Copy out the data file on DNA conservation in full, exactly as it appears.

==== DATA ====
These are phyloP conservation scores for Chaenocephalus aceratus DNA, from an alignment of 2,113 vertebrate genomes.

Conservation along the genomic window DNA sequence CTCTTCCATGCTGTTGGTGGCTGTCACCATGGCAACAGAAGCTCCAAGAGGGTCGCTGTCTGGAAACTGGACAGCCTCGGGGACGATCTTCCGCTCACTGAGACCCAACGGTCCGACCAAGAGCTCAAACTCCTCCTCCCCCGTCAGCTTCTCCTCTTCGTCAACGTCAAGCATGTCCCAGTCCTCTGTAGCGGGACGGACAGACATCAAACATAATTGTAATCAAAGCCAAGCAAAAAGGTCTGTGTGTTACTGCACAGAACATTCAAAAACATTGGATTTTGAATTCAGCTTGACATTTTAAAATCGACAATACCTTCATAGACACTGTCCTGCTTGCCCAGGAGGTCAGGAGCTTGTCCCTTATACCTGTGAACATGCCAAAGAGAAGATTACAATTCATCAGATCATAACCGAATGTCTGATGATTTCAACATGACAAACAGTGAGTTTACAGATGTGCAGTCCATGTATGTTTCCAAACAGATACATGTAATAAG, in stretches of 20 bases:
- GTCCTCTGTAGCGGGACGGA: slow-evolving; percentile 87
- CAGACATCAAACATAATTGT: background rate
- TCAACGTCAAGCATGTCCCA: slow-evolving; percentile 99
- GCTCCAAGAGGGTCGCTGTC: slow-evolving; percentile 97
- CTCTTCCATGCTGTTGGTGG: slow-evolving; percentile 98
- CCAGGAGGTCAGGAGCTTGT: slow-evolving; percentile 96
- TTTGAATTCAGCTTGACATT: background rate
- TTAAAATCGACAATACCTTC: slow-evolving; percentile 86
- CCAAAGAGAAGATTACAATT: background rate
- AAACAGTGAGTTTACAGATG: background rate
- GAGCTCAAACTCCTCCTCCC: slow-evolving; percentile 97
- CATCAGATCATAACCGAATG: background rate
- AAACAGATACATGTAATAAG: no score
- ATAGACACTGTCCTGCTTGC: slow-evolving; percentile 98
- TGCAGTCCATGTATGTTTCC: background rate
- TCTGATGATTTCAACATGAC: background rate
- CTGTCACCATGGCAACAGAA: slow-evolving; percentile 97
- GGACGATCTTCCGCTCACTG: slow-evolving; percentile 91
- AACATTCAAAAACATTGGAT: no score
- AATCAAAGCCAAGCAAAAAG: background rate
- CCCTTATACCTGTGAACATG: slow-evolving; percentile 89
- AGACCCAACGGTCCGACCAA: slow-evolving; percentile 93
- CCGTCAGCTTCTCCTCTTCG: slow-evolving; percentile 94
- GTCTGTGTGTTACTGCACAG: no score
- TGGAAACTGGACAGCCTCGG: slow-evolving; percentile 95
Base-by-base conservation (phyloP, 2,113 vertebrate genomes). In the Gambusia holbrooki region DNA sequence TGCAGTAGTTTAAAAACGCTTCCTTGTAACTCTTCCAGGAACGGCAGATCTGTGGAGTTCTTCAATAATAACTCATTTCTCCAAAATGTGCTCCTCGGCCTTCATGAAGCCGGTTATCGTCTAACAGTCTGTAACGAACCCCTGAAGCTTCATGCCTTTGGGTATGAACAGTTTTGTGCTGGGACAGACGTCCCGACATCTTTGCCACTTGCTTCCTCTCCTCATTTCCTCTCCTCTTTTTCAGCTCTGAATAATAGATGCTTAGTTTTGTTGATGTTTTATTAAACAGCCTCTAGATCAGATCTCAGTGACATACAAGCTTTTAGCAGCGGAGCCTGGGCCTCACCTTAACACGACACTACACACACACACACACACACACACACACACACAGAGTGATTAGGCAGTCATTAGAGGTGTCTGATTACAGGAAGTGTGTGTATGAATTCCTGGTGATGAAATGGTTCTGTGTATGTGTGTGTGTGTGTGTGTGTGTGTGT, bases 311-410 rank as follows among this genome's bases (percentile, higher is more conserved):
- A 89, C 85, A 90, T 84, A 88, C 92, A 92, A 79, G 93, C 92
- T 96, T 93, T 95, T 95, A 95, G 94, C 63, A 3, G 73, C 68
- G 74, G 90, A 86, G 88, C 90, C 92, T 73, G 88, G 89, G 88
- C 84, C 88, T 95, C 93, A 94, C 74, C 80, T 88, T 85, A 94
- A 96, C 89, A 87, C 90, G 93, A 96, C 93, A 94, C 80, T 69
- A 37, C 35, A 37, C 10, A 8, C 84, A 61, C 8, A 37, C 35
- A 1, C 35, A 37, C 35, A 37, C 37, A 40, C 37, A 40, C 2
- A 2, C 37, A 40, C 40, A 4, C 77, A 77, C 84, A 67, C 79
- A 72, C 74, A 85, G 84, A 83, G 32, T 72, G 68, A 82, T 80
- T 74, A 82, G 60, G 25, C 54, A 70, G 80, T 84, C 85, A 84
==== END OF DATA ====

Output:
These are phyloP conservation scores for Chaenocephalus aceratus DNA, from an alignment of 2,113 vertebrate genomes.

Conservation along the genomic window DNA sequence CTCTTCCATGCTGTTGGTGGCTGTCACCATGGCAACAGAAGCTCCAAGAGGGTCGCTGTCTGGAAACTGGACAGCCTCGGGGACGATCTTCCGCTCACTGAGACCCAACGGTCCGACCAAGAGCTCAAACTCCTCCTCCCCCGTCAGCTTCTCCTCTTCGTCAACGTCAAGCATGTCCCAGTCCTCTGTAGCGGGACGGACAGACATCAAACATAATTGTAATCAAAGCCAAGCAAAAAGGTCTGTGTGTTACTGCACAGAACATTCAAAAACATTGGATTTTGAATTCAGCTTGACATTTTAAAATCGACAATACCTTCATAGACACTGTCCTGCTTGCCCAGGAGGTCAGGAGCTTGTCCCTTATACCTGTGAACATGCCAAAGAGAAGATTACAATTCATCAGATCATAACCGAATGTCTGATGATTTCAACATGACAAACAGTGAGTTTACAGATGTGCAGTCCATGTATGTTTCCAAACAGATACATGTAATAAG, in stretches of 20 bases:
- GTCCTCTGTAGCGGGACGGA: slow-evolving; percentile 87
- CAGACATCAAACATAATTGT: background rate
- TCAACGTCAAGCATGTCCCA: slow-evolving; percentile 99
- GCTCCAAGAGGGTCGCTGTC: slow-evolving; percentile 97
- CTCTTCCATGCTGTTGGTGG: slow-evolving; percentile 98
- CCAGGAGGTCAGGAGCTTGT: slow-evolving; percentile 96
- TTTGAATTCAGCTTGACATT: background rate
- TTAAAATCGACAATACCTTC: slow-evolving; percentile 86
- CCAAAGAGAAGATTACAATT: background rate
- AAACAGTGAGTTTACAGATG: background rate
- GAGCTCAAACTCCTCCTCCC: slow-evolving; percentile 97
- CATCAGATCATAACCGAATG: background rate
- AAACAGATACATGTAATAAG: no score
- ATAGACACTGTCCTGCTTGC: slow-evolving; percentile 98
- TGCAGTCCATGTATGTTTCC: background rate
- TCTGATGATTTCAACATGAC: background rate
- CTGTCACCATGGCAACAGAA: slow-evolving; percentile 97
- GGACGATCTTCCGCTCACTG: slow-evolving; percentile 91
- AACATTCAAAAACATTGGAT: no score
- AATCAAAGCCAAGCAAAAAG: background rate
- CCCTTATACCTGTGAACATG: slow-evolving; percentile 89
- AGACCCAACGGTCCGACCAA: slow-evolving; percentile 93
- CCGTCAGCTTCTCCTCTTCG: slow-evolving; percentile 94
- GTCTGTGTGTTACTGCACAG: no score
- TGGAAACTGGACAGCCTCGG: slow-evolving; percentile 95
Base-by-base conservation (phyloP, 2,113 vertebrate genomes). In the Gambusia holbrooki region DNA sequence TGCAGTAGTTTAAAAACGCTTCCTTGTAACTCTTCCAGGAACGGCAGATCTGTGGAGTTCTTCAATAATAACTCATTTCTCCAAAATGTGCTCCTCGGCCTTCATGAAGCCGGTTATCGTCTAACAGTCTGTAACGAACCCCTGAAGCTTCATGCCTTTGGGTATGAACAGTTTTGTGCTGGGACAGACGTCCCGACATCTTTGCCACTTGCTTCCTCTCCTCATTTCCTCTCCTCTTTTTCAGCTCTGAATAATAGATGCTTAGTTTTGTTGATGTTTTATTAAACAGCCTCTAGATCAGATCTCAGTGACATACAAGCTTTTAGCAGCGGAGCCTGGGCCTCACCTTAACACGACACTACACACACACACACACACACACACACACACACAGAGTGATTAGGCAGTCATTAGAGGTGTCTGATTACAGGAAGTGTGTGTATGAATTCCTGGTGATGAAATGGTTCTGTGTATGTGTGTGTGTGTGTGTGTGTGTGTGT, bases 311-410 rank as follows among this genome's bases (percentile, higher is more conserved):
- A 89, C 85, A 90, T 84, A 88, C 92, A 92, A 79, G 93, C 92
- T 96, T 93, T 95, T 95, A 95, G 94, C 63, A 3, G 73, C 68
- G 74, G 90, A 86, G 88, C 90, C 92, T 73, G 88, G 89, G 88
- C 84, C 88, T 95, C 93, A 94, C 74, C 80, T 88, T 85, A 94
- A 96, C 89, A 87, C 90, G 93, A 96, C 93, A 94, C 80, T 69
- A 37, C 35, A 37, C 10, A 8, C 84, A 61, C 8, A 37, C 35
- A 1, C 35, A 37, C 35, A 37, C 37, A 40, C 37, A 40, C 2
- A 2, C 37, A 40, C 40, A 4, C 77, A 77, C 84, A 67, C 79
- A 72, C 74, A 85, G 84, A 83, G 32, T 72, G 68, A 82, T 80
- T 74, A 82, G 60, G 25, C 54, A 70, G 80, T 84, C 85, A 84